Finally, in the third part of the series, Achilles’ crew is heard giving three cheers to the men on the Empress of Japan, and receive the same in return. Through the noise of the wind on the open Tasman, Achilles’ band can be heard playing on deck as her ratings sing ‘the Māori song of farewell’ (“Pō Atarau/Now is the Hour”) for the Third Echelon’s men. They return the compliment by singing “For They are Jolly Good Fellows” as Achilles slips astern and heads for home, severing one final link with New Zealand.

Nearly a week later, the first stop for the 2 N.Z.E.F. convoy was Fremantle, the port for Perth in Western Australia. Here the Mobile Unit reported that the Kiwis were given a grand welcome by the locals, with cheering crowds and cars meeting the ships, ready to whisk men off to see the sights, as most had 12 hours’ shore-leave.

The unit’s assistant engineer, 23-year-old Norman ‘Johnny’ Johnston, wrote to his parents about visiting Australia: ‘The train journey from the port to the city was a great experience – people all along the way cheering and motor cars tooting their horns. Our first job was to post what records we had made back to N.Z…They were 12 pounds weight of discs and as the rate is 5 pence per half ounce and we had to send them collect, it will be a pleasant surprise for the firm [the NZBS.]’ Johnston also called on the Australian Broadcasting Commission’s local radio station and was given a tour of their facilities, and then visited an aunt of his mother’s who lived in Perth, before catching up with other NZEF men in town for an obligatory beer and dinner at a city restaurant.

A young man in a New Zealand Broadcast uniform is labelling a lacquer disc.

New Zealand Broadcasting Unit assistant engineer Norman ‘Johnny’ Johnston, labelling a lacquer disc [Photograph from ‘Cairo Calling’ – Egyptian State Broadcasting Service magazine, 30 November 1940. Archives NZ ADQZ 18886 WAII1 R20107884]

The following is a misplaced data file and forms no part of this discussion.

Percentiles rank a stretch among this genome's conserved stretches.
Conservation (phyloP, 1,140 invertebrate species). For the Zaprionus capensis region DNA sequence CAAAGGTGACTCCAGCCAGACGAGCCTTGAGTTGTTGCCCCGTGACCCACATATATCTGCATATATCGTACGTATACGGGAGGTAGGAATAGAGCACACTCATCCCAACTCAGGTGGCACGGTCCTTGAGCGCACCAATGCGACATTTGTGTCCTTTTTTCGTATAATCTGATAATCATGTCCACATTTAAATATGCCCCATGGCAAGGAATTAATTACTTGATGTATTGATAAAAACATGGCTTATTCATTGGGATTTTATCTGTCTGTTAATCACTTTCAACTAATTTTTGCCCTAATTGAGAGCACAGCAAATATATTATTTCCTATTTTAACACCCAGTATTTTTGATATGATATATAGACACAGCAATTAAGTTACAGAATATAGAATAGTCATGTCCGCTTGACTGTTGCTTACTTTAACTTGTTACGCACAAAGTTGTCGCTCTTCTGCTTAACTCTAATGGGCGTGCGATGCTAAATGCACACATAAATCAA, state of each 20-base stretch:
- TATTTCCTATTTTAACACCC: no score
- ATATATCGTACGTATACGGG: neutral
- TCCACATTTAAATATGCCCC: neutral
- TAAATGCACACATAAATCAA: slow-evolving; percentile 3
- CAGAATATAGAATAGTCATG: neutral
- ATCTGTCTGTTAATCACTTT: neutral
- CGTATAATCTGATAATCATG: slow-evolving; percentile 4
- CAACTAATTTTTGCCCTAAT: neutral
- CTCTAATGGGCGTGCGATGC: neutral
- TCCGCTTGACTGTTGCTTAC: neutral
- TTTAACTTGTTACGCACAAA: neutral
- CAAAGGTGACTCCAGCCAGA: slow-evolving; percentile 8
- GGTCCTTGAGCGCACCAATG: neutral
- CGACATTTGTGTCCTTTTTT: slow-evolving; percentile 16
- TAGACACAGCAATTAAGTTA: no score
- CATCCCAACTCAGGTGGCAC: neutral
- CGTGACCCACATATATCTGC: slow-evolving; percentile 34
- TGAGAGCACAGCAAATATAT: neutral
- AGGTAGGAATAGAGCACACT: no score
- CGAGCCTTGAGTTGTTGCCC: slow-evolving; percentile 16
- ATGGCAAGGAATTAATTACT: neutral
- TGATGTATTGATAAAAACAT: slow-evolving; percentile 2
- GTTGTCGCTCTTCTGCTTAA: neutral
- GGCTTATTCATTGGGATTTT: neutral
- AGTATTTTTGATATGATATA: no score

‘The New Zealanders took complete control of the city and there were some of the funniest sights I’ve ever seen. Two Auckland chaps pinched horses from somewhere and galloped up and down the main street. Others stood at crossings controlling traffic. The local inhabitants were fortunately very long-suffering and didn’t seem to mind a bit’.3

Back on board, the commentator Doug Laurenson made a six-part series of recordings about impressions of their first shore leave and the waving crowds that greeted the New Zealanders. (Note that due to wartime censorship neither Fremantle, Perth nor Australia are mentioned by name in his report.) Special troop trains carried the men from the port into the city throughout the day, with both sides of the track lined by cheering locals. ‘We were welcomed by thousands of waving hands: children lined up at the windows of their classrooms… people grouped in their gardens and back verandahs, on overhead bridges and shop doorways…all stopped to give us a cheer and the universal sign ‘Thumbs up New Zealand!’4

In parts two and three of this series, which is entitled ‘News from the Troops’, they recorded the unit’s first greetings from New Zealanders for broadcast to families at home. It seems the unit was still establishing a format for this type of broadcast, and frustratingly, none of the speakers are fully named in these recordings: a sergeant named ‘Basil’ sends greetings to Christchurch, Okuru and Jackson’s Bay (in South Westland), a man named ‘George’ sends greetings to Auckland, Whangārei and Kaukau, and an unidentified nursing sister says hello to ‘Mangatawiri’ (sic. – possibly Mangatāwhiri or Maungatāwhiri). She describes how the nurses on board enjoyed their first shore leave, with hospitality provided by the local Perth nurse’s association, including dinner and dancing.

An image of a busy street with vehicles and people crossing the road.

Hay Street, Perth, c. 1940s [Courtesy Museum of Perth]